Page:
Synopses & Reviews
The Soviet health care infrastructure and its tuberculosis-control system were anchored in biomedicine, but the dire resurgence of tuberculosis at the end of the twentieth century changed how experts in post-Soviet nations--and globally--would treat the disease. As Free Market Tuberculosis
dramatically demonstrates, market reforms and standardized treatment programs have both influenced and undermined the management of tuberculosis care in the now-independent country of Georgia. The alarming rate of tuberculosis infection in this nation at the crossroads of Eastern Europe and Asia cannot be disputed, and yet solutions to attacking the disease are very much debated.
Anthropologist Erin Koch explores the intersection of the nation's extensive medical history, the effects of Soviet control, and the highly standardized yet poorly regulated treatments promoted by the World Health Organization. Although statistics and reports tell one story--a tale of success in Georgia--Koch's ethnographic approach reveals all facets of this cautionary tale of a monolithic approach to medicine.
This book is the 2011 recipient of the annual Norman L. and Roselea J. Goldberg Prize for the best project in the area of medicine.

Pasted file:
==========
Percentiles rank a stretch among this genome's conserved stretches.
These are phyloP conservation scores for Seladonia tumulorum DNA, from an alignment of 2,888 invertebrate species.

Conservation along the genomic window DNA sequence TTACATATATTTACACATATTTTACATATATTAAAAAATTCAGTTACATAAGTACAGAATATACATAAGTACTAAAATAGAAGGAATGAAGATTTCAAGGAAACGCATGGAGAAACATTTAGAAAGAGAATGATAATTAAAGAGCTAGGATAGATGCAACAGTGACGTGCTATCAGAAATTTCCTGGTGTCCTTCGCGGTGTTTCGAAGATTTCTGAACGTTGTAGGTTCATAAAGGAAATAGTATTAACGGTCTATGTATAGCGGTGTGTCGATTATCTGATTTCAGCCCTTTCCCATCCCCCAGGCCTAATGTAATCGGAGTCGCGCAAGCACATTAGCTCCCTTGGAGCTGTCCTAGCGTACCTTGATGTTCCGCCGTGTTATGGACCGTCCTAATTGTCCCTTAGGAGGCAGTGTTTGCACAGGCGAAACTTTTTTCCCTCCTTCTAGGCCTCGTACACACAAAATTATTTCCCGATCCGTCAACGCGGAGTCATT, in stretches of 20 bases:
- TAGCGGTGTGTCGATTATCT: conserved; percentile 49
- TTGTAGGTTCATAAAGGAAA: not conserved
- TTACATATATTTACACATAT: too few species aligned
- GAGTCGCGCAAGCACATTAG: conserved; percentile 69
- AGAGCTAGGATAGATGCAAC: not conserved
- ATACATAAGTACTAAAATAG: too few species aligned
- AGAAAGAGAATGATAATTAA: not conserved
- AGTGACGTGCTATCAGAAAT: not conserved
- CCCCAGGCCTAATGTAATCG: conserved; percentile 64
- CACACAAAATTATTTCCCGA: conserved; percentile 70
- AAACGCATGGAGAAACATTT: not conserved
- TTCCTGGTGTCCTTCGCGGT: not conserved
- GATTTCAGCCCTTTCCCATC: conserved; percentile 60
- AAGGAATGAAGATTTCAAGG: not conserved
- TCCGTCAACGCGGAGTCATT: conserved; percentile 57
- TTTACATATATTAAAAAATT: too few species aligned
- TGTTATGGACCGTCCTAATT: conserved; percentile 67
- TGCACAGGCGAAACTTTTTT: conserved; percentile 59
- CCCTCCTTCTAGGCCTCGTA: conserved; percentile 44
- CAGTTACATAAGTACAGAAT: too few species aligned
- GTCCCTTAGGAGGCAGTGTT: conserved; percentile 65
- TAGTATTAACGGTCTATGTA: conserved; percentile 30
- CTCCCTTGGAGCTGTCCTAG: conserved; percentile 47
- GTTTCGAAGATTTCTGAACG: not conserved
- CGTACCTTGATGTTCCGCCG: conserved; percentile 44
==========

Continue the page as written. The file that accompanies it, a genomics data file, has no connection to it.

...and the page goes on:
"Koch shows that the story of tuberculosis in Georgia today is one of structured uncertainties and competing logics of expertise amid the implementation of market-based health service, all of which are embedded in a vibrant culture of medicine that significantly predates the Soviet period."
--Sarah D. Phillips, author of Women's Social Activism in the New Ukraine
"This book offers important insights about the need to identify specific sociocultural and political contours of both epidemics and management strategies, and to explore where things might be improved upon in this context. In post-Soviet Georgia, we are witness to the successes and failures of tuberculosis treatment protocols as the political and economic demands of a globalized laboratory meet up awkwardly with local clinical conditions and patient populations in ways that make standardized protocols ultimately fail."
--Vincanne Adams, University of California, San Francisco, author of Doctors for Democracy
The politics of saving lives after the fall of the USSR
About the Author
Erin Koch is Assistant Professor of Anthropology at the University of Kentucky.